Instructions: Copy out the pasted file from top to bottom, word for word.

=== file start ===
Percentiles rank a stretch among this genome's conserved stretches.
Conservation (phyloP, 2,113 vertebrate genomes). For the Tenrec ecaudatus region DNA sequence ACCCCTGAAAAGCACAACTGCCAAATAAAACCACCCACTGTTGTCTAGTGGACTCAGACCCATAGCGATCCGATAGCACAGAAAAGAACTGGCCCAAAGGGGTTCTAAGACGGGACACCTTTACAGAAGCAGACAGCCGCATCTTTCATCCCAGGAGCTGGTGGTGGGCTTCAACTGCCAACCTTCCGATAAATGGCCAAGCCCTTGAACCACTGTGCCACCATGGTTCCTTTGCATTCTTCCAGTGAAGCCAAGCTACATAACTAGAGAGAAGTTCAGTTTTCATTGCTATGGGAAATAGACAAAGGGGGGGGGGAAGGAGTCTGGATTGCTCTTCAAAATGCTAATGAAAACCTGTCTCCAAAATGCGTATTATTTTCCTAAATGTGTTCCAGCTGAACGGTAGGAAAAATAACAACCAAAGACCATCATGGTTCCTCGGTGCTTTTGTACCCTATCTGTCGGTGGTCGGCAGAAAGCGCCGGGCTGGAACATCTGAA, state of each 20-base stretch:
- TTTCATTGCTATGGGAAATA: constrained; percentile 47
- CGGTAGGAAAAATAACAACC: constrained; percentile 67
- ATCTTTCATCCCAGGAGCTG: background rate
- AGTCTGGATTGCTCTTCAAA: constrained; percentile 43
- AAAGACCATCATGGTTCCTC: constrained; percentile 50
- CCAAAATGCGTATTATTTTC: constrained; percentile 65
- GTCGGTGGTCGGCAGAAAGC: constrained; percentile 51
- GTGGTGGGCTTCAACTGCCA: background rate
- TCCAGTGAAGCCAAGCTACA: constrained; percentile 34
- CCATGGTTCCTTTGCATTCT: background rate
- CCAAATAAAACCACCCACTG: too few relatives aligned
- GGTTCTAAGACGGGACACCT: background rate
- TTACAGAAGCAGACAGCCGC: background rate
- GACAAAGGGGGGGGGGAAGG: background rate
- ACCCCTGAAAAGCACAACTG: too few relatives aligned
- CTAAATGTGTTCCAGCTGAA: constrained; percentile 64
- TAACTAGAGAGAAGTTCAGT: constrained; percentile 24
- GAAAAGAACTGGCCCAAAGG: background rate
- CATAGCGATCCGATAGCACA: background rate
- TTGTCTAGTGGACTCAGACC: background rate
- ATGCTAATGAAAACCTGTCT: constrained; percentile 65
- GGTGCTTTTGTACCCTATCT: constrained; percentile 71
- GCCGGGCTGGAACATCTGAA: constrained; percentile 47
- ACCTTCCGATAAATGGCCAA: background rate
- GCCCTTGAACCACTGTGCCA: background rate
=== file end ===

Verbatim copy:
Percentiles rank a stretch among this genome's conserved stretches.
Conservation (phyloP, 2,113 vertebrate genomes). For the Tenrec ecaudatus region DNA sequence ACCCCTGAAAAGCACAACTGCCAAATAAAACCACCCACTGTTGTCTAGTGGACTCAGACCCATAGCGATCCGATAGCACAGAAAAGAACTGGCCCAAAGGGGTTCTAAGACGGGACACCTTTACAGAAGCAGACAGCCGCATCTTTCATCCCAGGAGCTGGTGGTGGGCTTCAACTGCCAACCTTCCGATAAATGGCCAAGCCCTTGAACCACTGTGCCACCATGGTTCCTTTGCATTCTTCCAGTGAAGCCAAGCTACATAACTAGAGAGAAGTTCAGTTTTCATTGCTATGGGAAATAGACAAAGGGGGGGGGGAAGGAGTCTGGATTGCTCTTCAAAATGCTAATGAAAACCTGTCTCCAAAATGCGTATTATTTTCCTAAATGTGTTCCAGCTGAACGGTAGGAAAAATAACAACCAAAGACCATCATGGTTCCTCGGTGCTTTTGTACCCTATCTGTCGGTGGTCGGCAGAAAGCGCCGGGCTGGAACATCTGAA, state of each 20-base stretch:
- TTTCATTGCTATGGGAAATA: constrained; percentile 47
- CGGTAGGAAAAATAACAACC: constrained; percentile 67
- ATCTTTCATCCCAGGAGCTG: background rate
- AGTCTGGATTGCTCTTCAAA: constrained; percentile 43
- AAAGACCATCATGGTTCCTC: constrained; percentile 50
- CCAAAATGCGTATTATTTTC: constrained; percentile 65
- GTCGGTGGTCGGCAGAAAGC: constrained; percentile 51
- GTGGTGGGCTTCAACTGCCA: background rate
- TCCAGTGAAGCCAAGCTACA: constrained; percentile 34
- CCATGGTTCCTTTGCATTCT: background rate
- CCAAATAAAACCACCCACTG: too few relatives aligned
- GGTTCTAAGACGGGACACCT: background rate
- TTACAGAAGCAGACAGCCGC: background rate
- GACAAAGGGGGGGGGGAAGG: background rate
- ACCCCTGAAAAGCACAACTG: too few relatives aligned
- CTAAATGTGTTCCAGCTGAA: constrained; percentile 64
- TAACTAGAGAGAAGTTCAGT: constrained; percentile 24
- GAAAAGAACTGGCCCAAAGG: background rate
- CATAGCGATCCGATAGCACA: background rate
- TTGTCTAGTGGACTCAGACC: background rate
- ATGCTAATGAAAACCTGTCT: constrained; percentile 65
- GGTGCTTTTGTACCCTATCT: constrained; percentile 71
- GCCGGGCTGGAACATCTGAA: constrained; percentile 47
- ACCTTCCGATAAATGGCCAA: background rate
- GCCCTTGAACCACTGTGCCA: background rate